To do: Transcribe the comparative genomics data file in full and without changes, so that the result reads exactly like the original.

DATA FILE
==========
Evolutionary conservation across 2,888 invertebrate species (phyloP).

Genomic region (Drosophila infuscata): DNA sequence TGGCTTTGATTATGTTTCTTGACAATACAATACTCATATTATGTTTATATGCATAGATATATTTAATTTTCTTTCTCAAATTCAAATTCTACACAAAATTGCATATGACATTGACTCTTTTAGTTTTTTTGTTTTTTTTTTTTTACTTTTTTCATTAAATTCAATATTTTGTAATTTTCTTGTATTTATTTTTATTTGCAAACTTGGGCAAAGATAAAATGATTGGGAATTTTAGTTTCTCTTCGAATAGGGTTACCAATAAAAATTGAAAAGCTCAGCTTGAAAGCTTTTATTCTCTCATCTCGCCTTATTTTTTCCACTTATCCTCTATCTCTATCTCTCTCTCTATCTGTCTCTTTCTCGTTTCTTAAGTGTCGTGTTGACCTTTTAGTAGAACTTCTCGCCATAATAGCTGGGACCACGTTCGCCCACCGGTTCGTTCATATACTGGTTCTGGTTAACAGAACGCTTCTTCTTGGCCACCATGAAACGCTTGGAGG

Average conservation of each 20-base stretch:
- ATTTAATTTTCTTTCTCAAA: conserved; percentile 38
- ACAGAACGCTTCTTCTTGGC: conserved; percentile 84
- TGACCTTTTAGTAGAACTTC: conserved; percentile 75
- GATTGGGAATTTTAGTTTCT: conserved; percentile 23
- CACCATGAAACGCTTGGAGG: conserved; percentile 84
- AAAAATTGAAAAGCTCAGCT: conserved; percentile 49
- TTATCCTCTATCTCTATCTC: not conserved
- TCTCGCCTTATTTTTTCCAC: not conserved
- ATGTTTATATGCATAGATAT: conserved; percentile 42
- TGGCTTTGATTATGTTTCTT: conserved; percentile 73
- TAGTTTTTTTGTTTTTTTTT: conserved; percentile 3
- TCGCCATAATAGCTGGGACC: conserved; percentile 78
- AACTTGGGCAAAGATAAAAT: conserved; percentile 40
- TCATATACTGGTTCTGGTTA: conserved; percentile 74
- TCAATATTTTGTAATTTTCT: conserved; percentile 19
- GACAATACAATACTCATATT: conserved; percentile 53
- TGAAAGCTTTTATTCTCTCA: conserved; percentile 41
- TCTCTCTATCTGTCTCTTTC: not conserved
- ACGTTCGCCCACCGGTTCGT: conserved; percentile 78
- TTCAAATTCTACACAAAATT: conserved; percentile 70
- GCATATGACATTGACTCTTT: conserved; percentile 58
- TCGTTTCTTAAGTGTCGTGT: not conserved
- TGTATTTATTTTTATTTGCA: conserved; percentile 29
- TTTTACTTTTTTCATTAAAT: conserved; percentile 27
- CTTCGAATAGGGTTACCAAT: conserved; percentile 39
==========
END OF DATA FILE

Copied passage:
Evolutionary conservation across 2,888 invertebrate species (phyloP).

Genomic region (Drosophila infuscata): DNA sequence TGGCTTTGATTATGTTTCTTGACAATACAATACTCATATTATGTTTATATGCATAGATATATTTAATTTTCTTTCTCAAATTCAAATTCTACACAAAATTGCATATGACATTGACTCTTTTAGTTTTTTTGTTTTTTTTTTTTTACTTTTTTCATTAAATTCAATATTTTGTAATTTTCTTGTATTTATTTTTATTTGCAAACTTGGGCAAAGATAAAATGATTGGGAATTTTAGTTTCTCTTCGAATAGGGTTACCAATAAAAATTGAAAAGCTCAGCTTGAAAGCTTTTATTCTCTCATCTCGCCTTATTTTTTCCACTTATCCTCTATCTCTATCTCTCTCTCTATCTGTCTCTTTCTCGTTTCTTAAGTGTCGTGTTGACCTTTTAGTAGAACTTCTCGCCATAATAGCTGGGACCACGTTCGCCCACCGGTTCGTTCATATACTGGTTCTGGTTAACAGAACGCTTCTTCTTGGCCACCATGAAACGCTTGGAGG

Average conservation of each 20-base stretch:
- ATTTAATTTTCTTTCTCAAA: conserved; percentile 38
- ACAGAACGCTTCTTCTTGGC: conserved; percentile 84
- TGACCTTTTAGTAGAACTTC: conserved; percentile 75
- GATTGGGAATTTTAGTTTCT: conserved; percentile 23
- CACCATGAAACGCTTGGAGG: conserved; percentile 84
- AAAAATTGAAAAGCTCAGCT: conserved; percentile 49
- TTATCCTCTATCTCTATCTC: not conserved
- TCTCGCCTTATTTTTTCCAC: not conserved
- ATGTTTATATGCATAGATAT: conserved; percentile 42
- TGGCTTTGATTATGTTTCTT: conserved; percentile 73
- TAGTTTTTTTGTTTTTTTTT: conserved; percentile 3
- TCGCCATAATAGCTGGGACC: conserved; percentile 78
- AACTTGGGCAAAGATAAAAT: conserved; percentile 40
- TCATATACTGGTTCTGGTTA: conserved; percentile 74
- TCAATATTTTGTAATTTTCT: conserved; percentile 19
- GACAATACAATACTCATATT: conserved; percentile 53
- TGAAAGCTTTTATTCTCTCA: conserved; percentile 41
- TCTCTCTATCTGTCTCTTTC: not conserved
- ACGTTCGCCCACCGGTTCGT: conserved; percentile 78
- TTCAAATTCTACACAAAATT: conserved; percentile 70
- GCATATGACATTGACTCTTT: conserved; percentile 58
- TCGTTTCTTAAGTGTCGTGT: not conserved
- TGTATTTATTTTTATTTGCA: conserved; percentile 29
- TTTTACTTTTTTCATTAAAT: conserved; percentile 27
- CTTCGAATAGGGTTACCAAT: conserved; percentile 39